DAILY CATHOLIC    WEDNESDAY     May 19, 1999     vol. 10, no. 97


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      This new feature that we introduce today will spotlight each member of the Conclave. We find this necessary as our dear Sovereign Pontiff Pope John Paul II grows older, clinging to hope, as we join him, of seeing the light of the Triumph of the Immaculate Heart with the dawn of the new millennium - the Jubilee Year 2000. How much longer this 264th successor of Peter has left on this earth only God knows for sure, but His Divine Mercy is evident in allowing him to be with us this long for he truly is a saint for our times, truly Christ's Vicar on earth in these waning days before the glorious Reign of the Sacred Heart, the Time of Peace, the Era of the Eucharistic Presence, the New Pentecost, the Second Advent, the Age of the Holy Spirit. What 1999 will bring we have no idea, nor does anyone else, but with John Paul II at the helm, we feel much more secure in knowing God's Will will be done. Nevertheless, we want to preview the future Pope whether that be soon or much, much later, for no one lives forever and eventually one of those prelates will be selected as the 265th successor of Peter. This will give the reader a better insight into the man whom the Holy Spirit will move the conclave to choose. Thus we bring the reader vignettes on each cardinal in alphabetical order gleaned from the Catholic Almanac, Inside the Vatican and other sources.

55.   Cardinal James A. Hickey

          Presently the Archbishop of our nation's capitol, Cardinal James A. Hickey was born on October 11, 1920 in Midland, Michigan making him just five months younger than the Holy Father who was born May 18 of the same year in Wadowicz, Poland. After minor seminary and novitiate, Cardinal Hickey attended Catholic University in Washington, D.C. before being ordained on June 15, 1946 in the Saginaw Diocese. He was sent by his diocese to Rome where achieved two Doctorates - one in Canon Law from the Lateran University and the other in Theology from the Angelicum. Equipped with these sheepskins he returned home where he was appointed Secretary to the Bishop of Saginaw in 1957. Because of his expertise in teaching and formation, he founded and presided over the St. Paul Seminary and was chosen one of the experts or Periti at Vatican II. Following this Ecumenical Council Pope Paul VI recognized his potential and named him titular bishop of Taraqua on February 18, 1967 and Auxiliary Bishop of Saginaw two months later on April 17.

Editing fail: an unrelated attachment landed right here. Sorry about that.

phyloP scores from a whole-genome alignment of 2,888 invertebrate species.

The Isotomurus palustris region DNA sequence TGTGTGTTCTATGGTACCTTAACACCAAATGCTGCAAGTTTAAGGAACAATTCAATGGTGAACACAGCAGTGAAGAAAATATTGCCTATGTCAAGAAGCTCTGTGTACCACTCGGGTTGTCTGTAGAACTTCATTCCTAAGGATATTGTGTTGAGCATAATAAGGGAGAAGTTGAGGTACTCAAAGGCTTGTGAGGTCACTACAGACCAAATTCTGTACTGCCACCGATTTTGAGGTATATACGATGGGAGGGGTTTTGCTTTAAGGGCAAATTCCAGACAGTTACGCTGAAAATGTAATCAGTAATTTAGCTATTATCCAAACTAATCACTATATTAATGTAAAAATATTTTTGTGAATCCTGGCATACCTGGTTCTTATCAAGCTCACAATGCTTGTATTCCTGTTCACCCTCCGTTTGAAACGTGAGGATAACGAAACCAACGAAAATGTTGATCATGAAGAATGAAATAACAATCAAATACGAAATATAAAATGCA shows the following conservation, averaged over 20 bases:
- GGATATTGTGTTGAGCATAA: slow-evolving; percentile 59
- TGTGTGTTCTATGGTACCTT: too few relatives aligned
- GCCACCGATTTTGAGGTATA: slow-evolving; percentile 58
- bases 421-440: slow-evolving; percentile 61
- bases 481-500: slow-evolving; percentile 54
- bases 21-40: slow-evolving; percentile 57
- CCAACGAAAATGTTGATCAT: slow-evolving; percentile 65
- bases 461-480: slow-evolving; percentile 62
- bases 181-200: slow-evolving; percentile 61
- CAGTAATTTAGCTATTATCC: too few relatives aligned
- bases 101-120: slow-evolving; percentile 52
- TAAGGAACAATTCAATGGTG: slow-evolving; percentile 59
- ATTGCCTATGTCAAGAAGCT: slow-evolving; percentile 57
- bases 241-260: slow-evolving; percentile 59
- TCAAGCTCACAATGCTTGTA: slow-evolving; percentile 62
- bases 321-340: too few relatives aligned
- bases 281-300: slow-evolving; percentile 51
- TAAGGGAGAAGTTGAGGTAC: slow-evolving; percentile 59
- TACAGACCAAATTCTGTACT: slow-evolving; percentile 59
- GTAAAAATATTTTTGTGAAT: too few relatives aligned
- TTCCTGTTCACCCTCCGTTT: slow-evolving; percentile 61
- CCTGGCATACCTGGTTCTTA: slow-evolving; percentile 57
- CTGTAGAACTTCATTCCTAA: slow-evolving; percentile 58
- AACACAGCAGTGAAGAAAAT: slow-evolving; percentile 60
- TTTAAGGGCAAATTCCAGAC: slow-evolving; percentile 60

A year and a half later he was elected President of the US Bishops' Conference Committee on the Priesthood on October 31, 1968. Less than six months later he was on his way to Rome again to assume his new position as President of the North American Pontifical College there. He remained in this post until May 31, 1974 when he was transfered from Saginaw to the Cleveland Diocese becoming Bishop of Cleveland. After six years in the city on Lake Erie, Pope John Paul II tabbed him to become Archbishop of Washington D.C. on June 17, 1980. He was installed at the National Shrine of the Immaculate Conception on August 5, 1980.

          In his fourth Consistory, John Paul II named Archbishop Hickey to receive the cardinalate on June 28, 1988. He was bestowed the titular church of St. Mary Mother of the Redeemer. Since then he has been active on various curia offices including the Congregation for the Causes of Saints, the Congregation for the Institutes of Consecrated Life and Societies of Apostolic Life, the Congregation for Catholic Education and the Congregation for the Clergy as well as the Pontifical Council for the Family.

          Both Cardinal Hickey and his peers Cardinal Anthony Bevilacqua and Cardinal John O'Connor are facing the mandatory retirement age and thus the Church is going to lose three very active, loyal Princes of the Church; Cardinal Bevilacqua for his eleven years as lead shepherd of the Philadelphia Archdiocese, Cardinal O'Connor for his fifteen plus years as Archbishop of New York and Cardinal Hickey for his nearly twenty years as head of the very difficult political diocese of Washington, D.C. His motto is Veritatem in caritate meaning "truth in love" for he strongly believes the Magisterium of the Church does not exist solely to preach theological theories but to transmit the truth with love and a caring heart. He resides inside the Beltline at the Archdiocesan Pastoral Center at 5001 Eastern Avenue in Washington, D.C.

May 19, 1999       volume 10, no. 97


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